Published on August 21, 2007
This version corrects minor mistakes in the printed edition.
Cabinet Secretary Ricardo Saludo’s essay on the making of this year’s State of the Nation Address (Sona), which appeared on these pages a week ago, is worth a closer look.
“Churning out 4,648 words with video footage and PowerPoint graphics took about two months, from the first meeting with the Cabinet on overall Sona themes to the final fine-tuning of the text and four rehearsals with the TV team,” he wrote.
The striking thing about this year’s Sona, however, for me at any rate, was how it almost immediately became irrelevant, when news about the drought and the looming water and power crises hogged the headlines within the same week.
I asked Saludo: Did the drought ever come up in the two months of preparation? He replied, by SMS: “Dry spell is addressed by irrigation and rural roads projects, so there was no need to give it special attention.”
Reasonable enough, but also intriguing. If things were in hand, why did Executive Secretary Eduardo Ermita even suggest emergency powers?
* * *
I have not seen Lorenzo Tañada III (“Erin” to his friends) in maybe 20 years, but I was glad when he finally made it to Congress three years ago. My memory of Aug. 21, 1983 and its immediate terrifying aftermath includes an image of him standing outside a room in Colayco Hall the day after the assassination, distraught, angry, gesturing wildly, and saying over and over again: We must draw a line. If Marcos steps across that line, we must fight back. We must draw a line.
* * *
Forty years ago, Ninoy Aquino was elected to the Senate, the lone Liberal survivor in a Nacionalista Party landslide. The revived rivalry of the two traditional parties in the run-up to the 2010 presidential election should mean Ninoy the consummate politician is relevant again (together with other leading Liberal lights like the late Gerardo Roxas and the durable Jovito Salonga), even if only to political strategists.
There really is much to be learned from Ninoy’s political practice: from his famous three-phase Senate campaign, a study in political salesmanship; to his avid consultation and close collaboration with elders in both party and chamber (with the natural cunning of a favored son, Ninoy was able to win the absolute trust of men much older than him); to his canny use of the solidly researched privilege speech to project himself as the true leader of the opposition.
But if this alone were the source of his relevance, then he died — 24 years ago today — in vain.
Ninoy’s true relevance, to both the political class and the nation, is his death-by-installment: the seven years and seven months in prison that changed him irrevocably, the three years in exile and then the voluntary return to almost certain death. “In the loneliness of my solitary confinement in Laur, in the depths of my solitude and desolation, during those long hours of meditations, I found my inner peace.”
“Unequivocally and so clearly,” he also wrote in that famous letter, “Rizal said that we can only win freedom by deserving it and that to earn it we must improve the mind and enhance the dignity of the individual, ‘love what is just, what is good, what is great, to the point of dying for it.’”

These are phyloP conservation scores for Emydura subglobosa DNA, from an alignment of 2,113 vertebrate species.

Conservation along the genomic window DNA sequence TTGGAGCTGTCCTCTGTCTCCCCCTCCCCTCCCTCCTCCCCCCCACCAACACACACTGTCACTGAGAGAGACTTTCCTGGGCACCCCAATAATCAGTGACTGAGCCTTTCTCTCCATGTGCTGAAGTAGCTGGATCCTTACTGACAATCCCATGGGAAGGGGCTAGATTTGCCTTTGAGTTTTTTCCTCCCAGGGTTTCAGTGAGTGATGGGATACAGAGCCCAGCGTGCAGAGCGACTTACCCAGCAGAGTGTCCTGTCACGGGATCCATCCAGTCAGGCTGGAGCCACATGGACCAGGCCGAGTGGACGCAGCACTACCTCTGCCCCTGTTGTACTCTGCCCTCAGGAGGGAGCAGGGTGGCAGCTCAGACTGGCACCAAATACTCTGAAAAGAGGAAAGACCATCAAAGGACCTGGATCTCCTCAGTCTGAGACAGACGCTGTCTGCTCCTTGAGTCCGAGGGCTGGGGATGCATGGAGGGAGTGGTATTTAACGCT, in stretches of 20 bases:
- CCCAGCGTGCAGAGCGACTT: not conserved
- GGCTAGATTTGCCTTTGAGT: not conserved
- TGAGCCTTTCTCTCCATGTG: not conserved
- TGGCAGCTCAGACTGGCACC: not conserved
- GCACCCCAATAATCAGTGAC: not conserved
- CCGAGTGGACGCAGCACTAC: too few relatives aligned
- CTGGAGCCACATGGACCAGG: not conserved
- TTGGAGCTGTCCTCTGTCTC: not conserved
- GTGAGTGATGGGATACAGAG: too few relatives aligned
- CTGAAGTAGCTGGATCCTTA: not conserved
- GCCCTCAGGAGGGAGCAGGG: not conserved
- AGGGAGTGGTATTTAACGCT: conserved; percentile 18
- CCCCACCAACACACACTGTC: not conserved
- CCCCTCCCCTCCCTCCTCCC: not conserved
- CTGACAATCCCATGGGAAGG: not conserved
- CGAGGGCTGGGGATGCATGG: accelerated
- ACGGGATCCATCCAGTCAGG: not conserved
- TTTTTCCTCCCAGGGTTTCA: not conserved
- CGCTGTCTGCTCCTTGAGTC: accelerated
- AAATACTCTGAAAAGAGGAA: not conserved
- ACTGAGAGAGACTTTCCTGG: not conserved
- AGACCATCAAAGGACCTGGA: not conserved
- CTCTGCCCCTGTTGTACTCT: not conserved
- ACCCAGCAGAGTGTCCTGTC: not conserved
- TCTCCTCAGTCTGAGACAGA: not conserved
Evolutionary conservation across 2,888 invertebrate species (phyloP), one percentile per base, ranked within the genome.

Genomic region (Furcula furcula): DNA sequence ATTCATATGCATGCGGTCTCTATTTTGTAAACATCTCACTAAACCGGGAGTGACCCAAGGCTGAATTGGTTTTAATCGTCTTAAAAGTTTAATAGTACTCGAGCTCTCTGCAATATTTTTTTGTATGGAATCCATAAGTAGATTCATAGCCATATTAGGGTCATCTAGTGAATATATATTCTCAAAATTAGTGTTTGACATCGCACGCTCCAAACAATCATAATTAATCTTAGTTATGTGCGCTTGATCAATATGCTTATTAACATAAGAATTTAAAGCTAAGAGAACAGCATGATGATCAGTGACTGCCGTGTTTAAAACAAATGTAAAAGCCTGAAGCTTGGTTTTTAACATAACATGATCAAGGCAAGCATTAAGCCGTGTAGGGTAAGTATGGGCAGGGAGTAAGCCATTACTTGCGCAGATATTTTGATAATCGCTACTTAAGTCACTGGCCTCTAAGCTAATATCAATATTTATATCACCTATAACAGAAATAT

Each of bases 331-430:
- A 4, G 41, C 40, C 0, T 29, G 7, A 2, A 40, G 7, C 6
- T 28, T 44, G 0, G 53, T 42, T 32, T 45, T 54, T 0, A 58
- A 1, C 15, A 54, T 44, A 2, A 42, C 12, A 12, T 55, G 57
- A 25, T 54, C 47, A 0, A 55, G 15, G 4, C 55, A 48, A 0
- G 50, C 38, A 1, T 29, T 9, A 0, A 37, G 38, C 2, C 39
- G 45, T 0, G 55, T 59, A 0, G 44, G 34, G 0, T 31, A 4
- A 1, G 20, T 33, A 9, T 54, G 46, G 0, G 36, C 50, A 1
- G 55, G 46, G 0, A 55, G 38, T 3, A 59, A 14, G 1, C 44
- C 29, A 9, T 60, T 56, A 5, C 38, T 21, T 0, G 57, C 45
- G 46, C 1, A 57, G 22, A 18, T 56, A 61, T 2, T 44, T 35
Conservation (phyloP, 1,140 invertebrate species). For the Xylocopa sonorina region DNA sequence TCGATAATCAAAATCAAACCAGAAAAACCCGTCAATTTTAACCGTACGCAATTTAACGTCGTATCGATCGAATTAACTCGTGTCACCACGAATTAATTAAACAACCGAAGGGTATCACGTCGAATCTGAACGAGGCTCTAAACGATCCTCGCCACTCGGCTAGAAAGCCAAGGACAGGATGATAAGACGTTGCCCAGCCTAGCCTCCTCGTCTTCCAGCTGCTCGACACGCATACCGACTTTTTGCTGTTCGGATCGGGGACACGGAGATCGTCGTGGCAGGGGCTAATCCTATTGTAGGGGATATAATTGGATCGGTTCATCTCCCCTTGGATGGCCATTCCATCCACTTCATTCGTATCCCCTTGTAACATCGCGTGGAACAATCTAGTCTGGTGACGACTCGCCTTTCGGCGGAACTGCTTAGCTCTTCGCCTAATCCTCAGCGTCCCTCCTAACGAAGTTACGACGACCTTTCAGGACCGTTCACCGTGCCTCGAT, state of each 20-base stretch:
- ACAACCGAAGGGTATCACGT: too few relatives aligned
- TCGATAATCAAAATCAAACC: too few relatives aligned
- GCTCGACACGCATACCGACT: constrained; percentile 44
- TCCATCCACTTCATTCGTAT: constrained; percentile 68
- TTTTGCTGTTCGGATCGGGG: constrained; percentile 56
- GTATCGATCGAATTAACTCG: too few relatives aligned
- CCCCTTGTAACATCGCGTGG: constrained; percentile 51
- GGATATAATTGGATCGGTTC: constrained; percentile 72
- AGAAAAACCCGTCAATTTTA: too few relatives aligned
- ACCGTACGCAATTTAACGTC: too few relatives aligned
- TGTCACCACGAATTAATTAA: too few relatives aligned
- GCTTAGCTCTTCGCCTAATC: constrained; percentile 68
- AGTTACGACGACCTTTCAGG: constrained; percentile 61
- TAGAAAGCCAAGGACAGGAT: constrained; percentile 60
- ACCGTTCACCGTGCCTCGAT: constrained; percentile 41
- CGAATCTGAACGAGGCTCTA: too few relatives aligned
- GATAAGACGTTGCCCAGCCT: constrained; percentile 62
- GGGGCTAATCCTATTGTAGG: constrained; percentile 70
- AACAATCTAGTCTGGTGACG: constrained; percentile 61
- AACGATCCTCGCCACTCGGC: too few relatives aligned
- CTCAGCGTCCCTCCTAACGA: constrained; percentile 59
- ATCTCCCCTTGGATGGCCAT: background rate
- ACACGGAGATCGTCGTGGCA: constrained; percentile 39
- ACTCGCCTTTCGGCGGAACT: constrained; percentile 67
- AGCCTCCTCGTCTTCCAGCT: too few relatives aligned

How many of our politicians today speak this language?
* * *
As fate would have it, Ninoy’s son and namesake is now a senator of the Republic, too. Unlike other Senate first-timers, Benigno Aquino III (“Noynoy” to everyone) entered the Senate hall burdened with a sense of history. His first speech, on the first day of session, alluded to his father’s own election 40 years ago.
But he has a darker take on his father’s continuing relevance. “All I’m saying is,” he told me the other day, “there’s a real need to emulate what he’s done.” The need is there, he said, because the things his father and thousands fought against are back, “because they’re happening again.”
He lists them, trippingly off the tongue: the extrajudicial killings, the “curtailment” of press freedom, the “weakening” of democratic institutions, a culture of fear being spread by a government “which is really guided by the principle of survival.”
We hope the son is equal to the father’s task.
* * *
It was Rep. Roilo Golez’s idea, but the 28 members of the opposition caucus in the House have welcomed the “shadow Cabinet” plan as though it were their own. According to Rep. Rufus Rodriguez, the criteria for “Cabinet members” consist of “expertise” in a related field, “interest in that department” and (not least) the “willingness to study.”
The principle behind the idea will be applied to the budget, too. Rodriguez said “each [opposition] congressman will take three [Executive] departments [during] the budget process” — a system of adoption that will allow them, or so the minority hopes, to vet the budget more thoroughly.
* * *
It has been a year since the great Fr. Jose Blanco died.
Ernie Ordoñez’s commentary and Dan Mariano’s eloquent column moved me to write then, in my Newsstand blog: “Non-violence as a way of proceeding; the political responsibility of the religiously committed; the ‘truth of the situation’ — seeing [Father Blanco] up close and at work taught many of us, even those who [like me] never studied under him or worked directly under him, a slew of lessons, both as ideals (which I always fell short of) and as methods.”
Dan quoted “Derps” on the miracle of the Edsa highway: “The world is best reconstructed by valuing the people and human lives, by reaching out in joy and dialogue. That is Filipino people power. This will be our contribution to human progress and peace.”